Following World War II, especially after the establishment of Israel, Moroccan Jewish communities, which were the largest among Jewish communities in North Africa at the time, faced significant challenges. Pogroms in Oujda and Jerada, coupled with concerns that Morocco's eventual independence from France might result in the persecution of the country's Jewish population, prompted a substantial wave of emigration.

Syria-
Despite an exodus to Israel or other countries of Jews that occurred throughout the Muslim world, Syrian Jews were not officially expelled. But after Israeli independence in 1948, the situation for Syrian Jews deteriorated once again. The Aleppo Arab riot of 1947 killed dozens of Jews and destroyed hundreds of homes, shops, and shuls. This marked the beginning of mass Jewish emigration from Syria to Israel, despite the Syrian government's willingness to put to death those who attempted to flee. Other repressive measures against Jews included barring them from government service, not allowing them to own telephones or driver's licenses, and forbidding them to buy property. The anti-Semitic attitude of Syria's government was displayed to the world when it provided shelter for Nazi war criminal Alois Brunner, an aide to Adolf Eichmann.
Northwest · M
@Bumbles [quote]but it is only Israel whose legitimacy is questioned.
[/quote]

Israel is a member of the UN. Propaganda aside, what legitimate, credible state/country, is questioning Israel's legitimacy?

[quote] Morocco[/quote]

Israelis and Moroccans enjoy a close relationship. You should google around for prominent Israelis with home and businesses in Morocco. Today, a closer look at Israeli society, tells you that Moroccan Jews are discriminated against by Orthodox "European" Jews, at an embarrassing scale. You quoted the first few lines of the Wikipedia article. I recommend you read through the end, and then click on Oujda and Jerada. The context there, was that the towns, in 1948, were exit points of Jews leaving Morocco to go to Israel, and at the time, the rioters accused those Jews of joining forces with the Israeli forces, fighting against Arabs in Israel/Palestine. Yes, some people were killed, but it's not exactly the context you may be relaying.

The discrimination inside Israel, is pretty bad. One of my business associates, in a tech venture, was experiencing it openly, as he was living with a "European" Jewish woman. This was one of many disappointments, during my stay in Israel.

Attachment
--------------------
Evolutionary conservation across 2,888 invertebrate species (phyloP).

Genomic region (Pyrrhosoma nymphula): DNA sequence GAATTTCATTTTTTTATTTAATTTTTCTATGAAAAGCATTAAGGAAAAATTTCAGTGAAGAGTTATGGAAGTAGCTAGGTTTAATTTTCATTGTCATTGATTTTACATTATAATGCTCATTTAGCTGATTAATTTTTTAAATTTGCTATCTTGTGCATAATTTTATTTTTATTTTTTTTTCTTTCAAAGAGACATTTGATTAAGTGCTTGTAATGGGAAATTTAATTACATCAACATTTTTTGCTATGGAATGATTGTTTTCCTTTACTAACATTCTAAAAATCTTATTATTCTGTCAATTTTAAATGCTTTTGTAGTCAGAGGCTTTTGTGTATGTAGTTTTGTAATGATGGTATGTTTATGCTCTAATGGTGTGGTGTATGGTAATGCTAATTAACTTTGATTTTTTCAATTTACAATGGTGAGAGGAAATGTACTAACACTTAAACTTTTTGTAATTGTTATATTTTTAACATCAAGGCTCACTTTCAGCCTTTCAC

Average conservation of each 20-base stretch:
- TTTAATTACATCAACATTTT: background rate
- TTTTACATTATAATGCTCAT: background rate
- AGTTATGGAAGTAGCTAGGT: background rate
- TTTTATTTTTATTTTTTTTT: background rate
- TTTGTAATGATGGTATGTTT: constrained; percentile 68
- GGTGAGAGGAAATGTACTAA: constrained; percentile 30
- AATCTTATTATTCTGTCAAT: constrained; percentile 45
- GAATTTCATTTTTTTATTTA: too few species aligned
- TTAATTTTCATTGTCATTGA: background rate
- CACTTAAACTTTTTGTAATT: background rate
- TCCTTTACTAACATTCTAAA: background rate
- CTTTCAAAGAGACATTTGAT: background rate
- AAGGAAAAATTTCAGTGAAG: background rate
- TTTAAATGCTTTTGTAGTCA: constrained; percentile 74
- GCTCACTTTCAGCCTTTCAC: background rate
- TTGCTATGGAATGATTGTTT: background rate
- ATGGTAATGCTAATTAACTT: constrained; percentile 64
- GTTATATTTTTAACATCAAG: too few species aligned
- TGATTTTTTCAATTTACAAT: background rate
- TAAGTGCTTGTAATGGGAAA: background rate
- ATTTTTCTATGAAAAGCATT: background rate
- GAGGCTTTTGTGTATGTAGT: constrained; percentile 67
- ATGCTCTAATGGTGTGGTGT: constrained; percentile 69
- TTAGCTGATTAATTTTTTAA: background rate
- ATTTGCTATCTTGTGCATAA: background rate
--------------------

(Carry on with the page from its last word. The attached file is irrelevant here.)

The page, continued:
Syria: The bulk of the Jewish immigration to Palestine, happened through the early 1900s to 1940s. Post 1948, several dozen Jews were killed during riots, but, once more, context, there was no official persecution. For comparison, within the same period, thousands of Syrians also lost their lives in the political turmoil, and millions since.

There may have been an element of "security" concerns, but the likes of the Safras, left for economic reasons, to do things like start global banks.

Assad is genocidal, and he employed some former Nazi-tainted scientists, but he was using them mostly against his people. Check out the Syrian opposition for more info.
Bumbles · 51-55, M
@Northwest Thanks for the referrals.
trollslayer · 46-50, M
I think the real issue is we are we are where we are, and delving into “legitimacy” doesn't solve the problem. Israel exists. Period. Palestinians exist. Period. Now lets figure this out.
WandererTony · 56-60, M
Wiki cannot be quoted as a source of reference. It is open source and anyone can edit.

Having said that, it is foolish to look at history to justify the present actions. Else America has to be vacated and all settlers should go back to Europe. Going back further, manmind should go back to Africa 😀

Solutions have to be based on present situation and for lasting peace. Referring to 634 is too blatently looking for excuses to occupy land.
Bumbles · 51-55, M
@WandererTony The Wiki entry here is pretty basic stuff and is well referenced.

I only offer facts for context and to show that the legitimacy of Israel should not be questioned anymore than the legitimacy of Jordan. And that Jews also have historical claims of return just like the Palestinians.

And that Hamas’ claim is easily counterclaimed as Christians were victims of Islamic conquest.

I can’t ignore history as doing so would warp the present understanding of the conflict.

History is always relevant. To understand racism we must look at the institution of slavery, for example.
WandererTony · 56-60, M
What is termed as racism is race based domination. Need not look at institution of slavery for that in my opinion.

The basis of looking at history to solve the present is the root cause of inability to solve the crisis.

I do not know why such a simple thing is not apparent to so many. Perhaps because it does not serve their interest.
Bumbles · 51-55, M
@WandererTony I think if you mean the need to move past perceived injustices there is a point to be made, but when so many offer a historical narrative that is polemical, here on SW for example, it would be unreasonable to not look into that offered narrative. I leaned things I was surprised about.